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'Food Justice' : A playbook for the future of food

November 15, 2010 |  9:54 pm

Food-Justice-Final The Los Angeles riots in 1992 spurred a group of UCLA students and professor Robert Gottlieb to survey residents in low-income areas of the city. The result surprised them; at the top of the list of what residents said they needed most was: Food.
“It was sort of an epiphany for me,” Gottlieb said.

“Food Justice” (The MIT Press, 2010) by Gottlieb and his co-author, Anupama Joshi, is a look at global food production, inequities in food access, farm worker rights, sustainability and food’s overall impact on the environment.

Both historical lesson and guide for those looking to get involved in their own communities, the book is written in two parts -- the first is a deep dive into where the American and global food network has been, including a look at the decline of the small family farm in the last century; the second part is a playbook, with examples of what efforts groups throughout the nation are currently making.

While offering a framework for those new to the farm-to-table concept, the book also explains why food remains central to human rights campaigns. It spells out why food has become political.

For instance, the lack of supermarkets and organic options in low income neighborhoods remains an issue. (Even in Los Angeles). “Food deserts” was a term first used in the 1990s to describe the areas where there is no access to fresh, affordable food or supermarkets. The authors connect the dots between this lack of access to fresh food and health issues, including obesity. Or “globesity,” as the United Nations termed the global overweight problem.

The authors describe a system out of balance: Even as the number of those identified as overweight worldwide has grown at exponential rates, those identified as hungry (now more than 1 billion people) has also risen. For many eaters, it seems to be feast-on-fast-food or famine -- neither good alternatives.


Beside legislative changes, in the next year, Gottlieb would like to see greater community connection.
“It would be great if the culinary programs in L.A. could be connected to school gardens, which in turn could be connected to the school cafeteria, which in turn could connect students to learning the value of preparing food,” he said.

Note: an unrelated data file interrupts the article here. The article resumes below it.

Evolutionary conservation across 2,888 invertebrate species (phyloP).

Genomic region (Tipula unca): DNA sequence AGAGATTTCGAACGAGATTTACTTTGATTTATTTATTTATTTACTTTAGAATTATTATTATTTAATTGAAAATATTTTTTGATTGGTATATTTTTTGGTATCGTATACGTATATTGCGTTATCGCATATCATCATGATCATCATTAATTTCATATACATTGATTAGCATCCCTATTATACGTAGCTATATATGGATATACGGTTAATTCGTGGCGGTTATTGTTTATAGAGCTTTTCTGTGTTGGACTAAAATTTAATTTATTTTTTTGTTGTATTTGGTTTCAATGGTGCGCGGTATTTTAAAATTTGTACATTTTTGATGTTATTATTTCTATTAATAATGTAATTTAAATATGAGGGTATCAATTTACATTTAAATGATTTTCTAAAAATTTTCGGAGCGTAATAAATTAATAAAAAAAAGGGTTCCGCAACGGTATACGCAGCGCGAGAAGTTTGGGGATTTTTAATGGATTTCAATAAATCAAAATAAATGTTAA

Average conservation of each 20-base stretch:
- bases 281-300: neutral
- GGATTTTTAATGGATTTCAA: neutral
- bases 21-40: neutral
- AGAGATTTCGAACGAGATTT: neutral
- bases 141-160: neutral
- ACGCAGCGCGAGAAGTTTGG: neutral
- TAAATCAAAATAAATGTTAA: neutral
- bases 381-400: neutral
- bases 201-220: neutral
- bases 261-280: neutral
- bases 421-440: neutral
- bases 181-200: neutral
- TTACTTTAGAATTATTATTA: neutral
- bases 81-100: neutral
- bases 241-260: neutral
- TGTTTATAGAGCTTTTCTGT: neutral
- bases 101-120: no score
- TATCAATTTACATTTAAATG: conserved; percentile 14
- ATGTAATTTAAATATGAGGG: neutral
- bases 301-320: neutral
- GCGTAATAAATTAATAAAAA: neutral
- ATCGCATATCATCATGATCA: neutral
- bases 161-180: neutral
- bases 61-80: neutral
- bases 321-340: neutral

The emergence of urban farms and community gardens is a bright spot in the burgeoning interest in connecting more personally with food. “More of them [community gardens and urban farms] are starting to exist, but not a whole lot in comparison to how many could exist," Gottlieb said. "As land becomes abandoned, municipal governments are looking at gardens and farms as a land use and community development strategy. But some of the policies haven’t caught up yet -- in zoning, in use of water, in business licensing. I’m optimistic about that area though.”

Through examples such as the Rethinkers in New Orleans, a group of middle schoolers who decided to transform their school district’s cafeteria options to be healthier and locally grown, the authors show how there are nationwide changes afoot toward more positive food association.

Seeking to repair inequities is still an emerging movement, but the book provides the groundwork and gives language to something vital to everyone’s every day.

-- Lori Kozlowski

Note: Gottlieb currently teaches urban and environmental policy at Occidental College and is director of the Urban & Environmental Policy Institute. Joshi is the co-director of the National Farm to School Network. You can follow their updates on the food justice movement at

Photo (top): Food Justice by Robert Gottlieb and Anupama Joshi. Credit: The MIT Press. Photo (second): Rethinkers speaking at their 2008 press event. Lucy Tucker (left) and Alisia Hall. Credit: Colin M. Lenton.